So you have a fancy new chip in your Rhinebeck Bank debit card, and now your transactions at the store are taking a bit longer than before. What’s going on, and why do you need this? The chip uses a more advanced technology, called EMV. EMV stands for EuroPay, MasterCard®, and Visa®. Here’s why the new EMV technology is important:

bank card

To understand how we got to this point, let’s first look to the past. When was the last time you listened to your favorite song on a tape player? The cassette tape was developed in the 1960s, around the same time magnetic strip credit cards appeared. As a matter of fact, the core technology of magnetic strips was developed in 1928. Because of this, it’s easy and cheap for fraudsters to steal your information and use it fraudulently.

EMV chips, on the other hand, are extremely difficult to clone. When the chip is inside the payment terminal, a secure and encrypted communication takes place between the store and your bank. While the transaction time at a terminal may be a bit longer, you are getting a significantly more secure transaction.

The real question is, why do we still use magnetic strip technology for some transactions? Simply put, it works well and most businesses have the ability to accept it. Development of the technology and new EMV hardware comes at a cost for processors, banks and merchants. Phase one of the US migration, getting chip cards into the hands of consumers and having large merchants ready to accept them, is coming to a close; phase two, acceptance and adoption, is now in full swing. Getting banks, merchants, and processors to switch to a new technology takes time and can be costly, but the consumer ultimately benefits from a more secure transaction.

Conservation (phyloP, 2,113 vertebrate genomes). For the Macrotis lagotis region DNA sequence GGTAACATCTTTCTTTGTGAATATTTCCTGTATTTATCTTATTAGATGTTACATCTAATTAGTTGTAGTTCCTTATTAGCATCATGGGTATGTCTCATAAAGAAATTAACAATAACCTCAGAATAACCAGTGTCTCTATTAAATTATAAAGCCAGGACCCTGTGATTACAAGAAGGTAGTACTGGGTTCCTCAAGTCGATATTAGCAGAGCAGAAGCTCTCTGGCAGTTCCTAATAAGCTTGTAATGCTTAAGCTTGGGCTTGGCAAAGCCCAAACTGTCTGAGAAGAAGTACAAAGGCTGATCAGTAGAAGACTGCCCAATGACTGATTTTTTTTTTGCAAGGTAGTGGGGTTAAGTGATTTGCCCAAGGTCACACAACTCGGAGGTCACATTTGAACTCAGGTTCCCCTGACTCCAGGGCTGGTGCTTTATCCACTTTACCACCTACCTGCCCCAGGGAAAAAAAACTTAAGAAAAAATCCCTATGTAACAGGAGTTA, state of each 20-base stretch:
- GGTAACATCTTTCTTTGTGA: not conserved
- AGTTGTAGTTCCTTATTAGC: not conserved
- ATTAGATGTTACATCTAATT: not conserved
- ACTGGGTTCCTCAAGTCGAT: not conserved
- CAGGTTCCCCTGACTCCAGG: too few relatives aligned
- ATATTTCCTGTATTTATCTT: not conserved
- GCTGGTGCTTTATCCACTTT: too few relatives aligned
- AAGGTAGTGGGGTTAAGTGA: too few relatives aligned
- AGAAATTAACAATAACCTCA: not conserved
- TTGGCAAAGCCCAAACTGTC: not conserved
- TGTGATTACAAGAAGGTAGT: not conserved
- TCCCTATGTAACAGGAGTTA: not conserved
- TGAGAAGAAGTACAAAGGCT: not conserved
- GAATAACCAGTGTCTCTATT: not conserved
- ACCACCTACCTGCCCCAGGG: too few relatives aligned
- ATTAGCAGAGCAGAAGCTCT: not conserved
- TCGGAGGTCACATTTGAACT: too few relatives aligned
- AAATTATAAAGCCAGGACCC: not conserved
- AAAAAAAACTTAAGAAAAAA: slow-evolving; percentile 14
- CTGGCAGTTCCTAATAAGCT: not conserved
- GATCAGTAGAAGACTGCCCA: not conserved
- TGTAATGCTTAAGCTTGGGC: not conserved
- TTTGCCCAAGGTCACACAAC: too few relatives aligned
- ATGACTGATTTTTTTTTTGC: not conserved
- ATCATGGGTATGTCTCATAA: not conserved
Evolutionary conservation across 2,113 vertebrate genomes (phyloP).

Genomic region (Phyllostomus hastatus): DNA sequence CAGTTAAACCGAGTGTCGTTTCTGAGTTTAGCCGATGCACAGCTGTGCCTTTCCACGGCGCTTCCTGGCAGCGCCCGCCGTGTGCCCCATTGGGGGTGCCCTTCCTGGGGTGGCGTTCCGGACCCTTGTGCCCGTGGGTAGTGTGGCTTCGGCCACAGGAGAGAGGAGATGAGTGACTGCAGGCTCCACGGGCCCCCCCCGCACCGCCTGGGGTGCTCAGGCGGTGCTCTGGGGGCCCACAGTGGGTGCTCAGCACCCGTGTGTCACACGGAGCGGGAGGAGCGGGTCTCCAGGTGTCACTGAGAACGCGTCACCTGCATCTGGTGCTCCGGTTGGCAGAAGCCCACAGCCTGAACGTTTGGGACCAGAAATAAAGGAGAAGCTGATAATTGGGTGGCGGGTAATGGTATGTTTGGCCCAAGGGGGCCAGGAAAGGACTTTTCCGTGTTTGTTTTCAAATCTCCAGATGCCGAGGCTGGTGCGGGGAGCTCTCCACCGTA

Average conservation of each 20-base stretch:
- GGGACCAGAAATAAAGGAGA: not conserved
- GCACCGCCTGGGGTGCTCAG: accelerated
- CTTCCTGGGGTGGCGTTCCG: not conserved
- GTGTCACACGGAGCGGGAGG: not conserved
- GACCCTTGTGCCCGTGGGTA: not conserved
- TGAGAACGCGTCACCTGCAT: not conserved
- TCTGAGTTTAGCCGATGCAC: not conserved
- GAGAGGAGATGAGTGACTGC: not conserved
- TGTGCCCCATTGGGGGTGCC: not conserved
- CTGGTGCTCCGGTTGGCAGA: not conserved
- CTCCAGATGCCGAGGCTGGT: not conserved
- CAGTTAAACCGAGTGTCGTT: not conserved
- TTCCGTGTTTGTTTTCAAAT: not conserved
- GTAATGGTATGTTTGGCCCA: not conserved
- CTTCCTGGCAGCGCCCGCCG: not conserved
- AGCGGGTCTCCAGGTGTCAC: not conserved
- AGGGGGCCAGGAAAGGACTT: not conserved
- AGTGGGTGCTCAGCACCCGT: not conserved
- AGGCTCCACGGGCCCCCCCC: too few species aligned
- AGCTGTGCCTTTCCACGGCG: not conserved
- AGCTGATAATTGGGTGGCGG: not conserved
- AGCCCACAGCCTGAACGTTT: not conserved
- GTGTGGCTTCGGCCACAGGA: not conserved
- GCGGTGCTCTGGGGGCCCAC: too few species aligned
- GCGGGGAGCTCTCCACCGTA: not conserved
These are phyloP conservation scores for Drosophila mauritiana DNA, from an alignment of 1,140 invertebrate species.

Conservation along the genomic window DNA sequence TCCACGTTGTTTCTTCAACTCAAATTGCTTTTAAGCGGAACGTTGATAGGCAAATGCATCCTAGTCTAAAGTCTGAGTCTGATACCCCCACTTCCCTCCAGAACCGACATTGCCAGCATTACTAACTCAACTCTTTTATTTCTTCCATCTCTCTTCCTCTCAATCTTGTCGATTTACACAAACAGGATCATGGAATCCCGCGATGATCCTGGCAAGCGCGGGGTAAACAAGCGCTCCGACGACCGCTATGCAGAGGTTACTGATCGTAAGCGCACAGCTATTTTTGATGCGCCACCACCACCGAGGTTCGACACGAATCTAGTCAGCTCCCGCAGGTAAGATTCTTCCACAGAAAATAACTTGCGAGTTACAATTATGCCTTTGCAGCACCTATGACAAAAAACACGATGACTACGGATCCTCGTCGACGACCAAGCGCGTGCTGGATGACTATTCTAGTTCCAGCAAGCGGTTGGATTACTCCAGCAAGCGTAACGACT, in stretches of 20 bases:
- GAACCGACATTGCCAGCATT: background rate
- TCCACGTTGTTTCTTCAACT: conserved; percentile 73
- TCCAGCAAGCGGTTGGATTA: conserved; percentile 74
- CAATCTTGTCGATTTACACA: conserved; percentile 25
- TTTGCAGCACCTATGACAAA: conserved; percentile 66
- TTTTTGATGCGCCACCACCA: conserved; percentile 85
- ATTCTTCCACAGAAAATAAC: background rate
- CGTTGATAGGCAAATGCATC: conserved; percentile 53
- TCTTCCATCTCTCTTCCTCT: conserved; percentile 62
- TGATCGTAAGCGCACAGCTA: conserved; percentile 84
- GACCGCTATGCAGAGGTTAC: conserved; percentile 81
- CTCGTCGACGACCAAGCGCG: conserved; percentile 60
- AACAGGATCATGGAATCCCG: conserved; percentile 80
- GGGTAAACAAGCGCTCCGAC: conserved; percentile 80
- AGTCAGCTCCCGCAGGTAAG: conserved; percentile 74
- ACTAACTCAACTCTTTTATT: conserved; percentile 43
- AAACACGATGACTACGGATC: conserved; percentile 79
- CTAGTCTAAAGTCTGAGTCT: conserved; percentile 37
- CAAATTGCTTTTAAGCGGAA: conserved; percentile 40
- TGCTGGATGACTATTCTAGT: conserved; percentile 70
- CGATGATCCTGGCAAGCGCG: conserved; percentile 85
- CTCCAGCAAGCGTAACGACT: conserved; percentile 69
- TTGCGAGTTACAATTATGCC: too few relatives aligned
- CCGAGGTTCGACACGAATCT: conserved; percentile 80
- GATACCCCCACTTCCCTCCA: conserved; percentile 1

This technology is going to grow over time. While right now it may seem like an inconvenience, Rhinebeck Bank’s goal is to keep your money and information safe. Many countries around the world have already made the switch to EMV. The US is one of the last countries to make the switch, and businesses and banks all throughout the country are working together to make chip cards the new standard. Protecting consumers’ money is a top priority. The next time you have to wait an extra 10 seconds at the store, keep in mind what that little chip is doing for you.


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Dawn Scherer

SVP, Operations and Technology